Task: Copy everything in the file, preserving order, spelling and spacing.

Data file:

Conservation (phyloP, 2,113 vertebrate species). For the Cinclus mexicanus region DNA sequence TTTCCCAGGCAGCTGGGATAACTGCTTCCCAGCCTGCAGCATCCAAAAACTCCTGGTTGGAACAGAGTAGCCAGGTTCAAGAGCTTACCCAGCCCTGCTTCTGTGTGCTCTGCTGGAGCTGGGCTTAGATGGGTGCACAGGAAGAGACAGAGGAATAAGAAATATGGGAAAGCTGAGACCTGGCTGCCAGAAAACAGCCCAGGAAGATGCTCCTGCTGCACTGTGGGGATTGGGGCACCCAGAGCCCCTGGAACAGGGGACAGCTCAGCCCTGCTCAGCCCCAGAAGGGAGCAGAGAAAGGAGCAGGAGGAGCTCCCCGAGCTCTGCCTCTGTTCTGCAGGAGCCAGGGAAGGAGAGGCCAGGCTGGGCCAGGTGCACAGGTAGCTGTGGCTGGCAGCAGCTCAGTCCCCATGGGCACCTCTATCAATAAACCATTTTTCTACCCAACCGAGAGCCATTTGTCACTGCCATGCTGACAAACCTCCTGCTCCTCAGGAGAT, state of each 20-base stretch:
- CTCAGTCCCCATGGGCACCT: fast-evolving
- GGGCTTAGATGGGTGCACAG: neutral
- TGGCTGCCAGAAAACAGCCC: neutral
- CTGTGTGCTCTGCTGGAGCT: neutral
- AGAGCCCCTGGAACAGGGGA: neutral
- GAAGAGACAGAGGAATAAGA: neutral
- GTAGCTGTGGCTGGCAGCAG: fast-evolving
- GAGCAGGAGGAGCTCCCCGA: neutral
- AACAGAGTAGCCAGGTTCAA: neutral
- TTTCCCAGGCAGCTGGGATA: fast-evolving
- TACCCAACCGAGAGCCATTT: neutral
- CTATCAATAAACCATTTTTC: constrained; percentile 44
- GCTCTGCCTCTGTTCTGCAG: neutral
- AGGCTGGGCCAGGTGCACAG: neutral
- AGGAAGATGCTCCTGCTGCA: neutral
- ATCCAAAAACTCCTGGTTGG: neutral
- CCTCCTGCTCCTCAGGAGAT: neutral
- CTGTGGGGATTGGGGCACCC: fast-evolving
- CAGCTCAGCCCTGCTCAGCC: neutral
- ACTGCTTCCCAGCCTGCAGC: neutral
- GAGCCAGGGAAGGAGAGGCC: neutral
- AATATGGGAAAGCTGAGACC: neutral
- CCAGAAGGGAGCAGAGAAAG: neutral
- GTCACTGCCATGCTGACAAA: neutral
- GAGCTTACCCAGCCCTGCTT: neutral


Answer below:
Conservation (phyloP, 2,113 vertebrate species). For the Cinclus mexicanus region DNA sequence TTTCCCAGGCAGCTGGGATAACTGCTTCCCAGCCTGCAGCATCCAAAAACTCCTGGTTGGAACAGAGTAGCCAGGTTCAAGAGCTTACCCAGCCCTGCTTCTGTGTGCTCTGCTGGAGCTGGGCTTAGATGGGTGCACAGGAAGAGACAGAGGAATAAGAAATATGGGAAAGCTGAGACCTGGCTGCCAGAAAACAGCCCAGGAAGATGCTCCTGCTGCACTGTGGGGATTGGGGCACCCAGAGCCCCTGGAACAGGGGACAGCTCAGCCCTGCTCAGCCCCAGAAGGGAGCAGAGAAAGGAGCAGGAGGAGCTCCCCGAGCTCTGCCTCTGTTCTGCAGGAGCCAGGGAAGGAGAGGCCAGGCTGGGCCAGGTGCACAGGTAGCTGTGGCTGGCAGCAGCTCAGTCCCCATGGGCACCTCTATCAATAAACCATTTTTCTACCCAACCGAGAGCCATTTGTCACTGCCATGCTGACAAACCTCCTGCTCCTCAGGAGAT, state of each 20-base stretch:
- CTCAGTCCCCATGGGCACCT: fast-evolving
- GGGCTTAGATGGGTGCACAG: neutral
- TGGCTGCCAGAAAACAGCCC: neutral
- CTGTGTGCTCTGCTGGAGCT: neutral
- AGAGCCCCTGGAACAGGGGA: neutral
- GAAGAGACAGAGGAATAAGA: neutral
- GTAGCTGTGGCTGGCAGCAG: fast-evolving
- GAGCAGGAGGAGCTCCCCGA: neutral
- AACAGAGTAGCCAGGTTCAA: neutral
- TTTCCCAGGCAGCTGGGATA: fast-evolving
- TACCCAACCGAGAGCCATTT: neutral
- CTATCAATAAACCATTTTTC: constrained; percentile 44
- GCTCTGCCTCTGTTCTGCAG: neutral
- AGGCTGGGCCAGGTGCACAG: neutral
- AGGAAGATGCTCCTGCTGCA: neutral
- ATCCAAAAACTCCTGGTTGG: neutral
- CCTCCTGCTCCTCAGGAGAT: neutral
- CTGTGGGGATTGGGGCACCC: fast-evolving
- CAGCTCAGCCCTGCTCAGCC: neutral
- ACTGCTTCCCAGCCTGCAGC: neutral
- GAGCCAGGGAAGGAGAGGCC: neutral
- AATATGGGAAAGCTGAGACC: neutral
- CCAGAAGGGAGCAGAGAAAG: neutral
- GTCACTGCCATGCTGACAAA: neutral
- GAGCTTACCCAGCCCTGCTT: neutral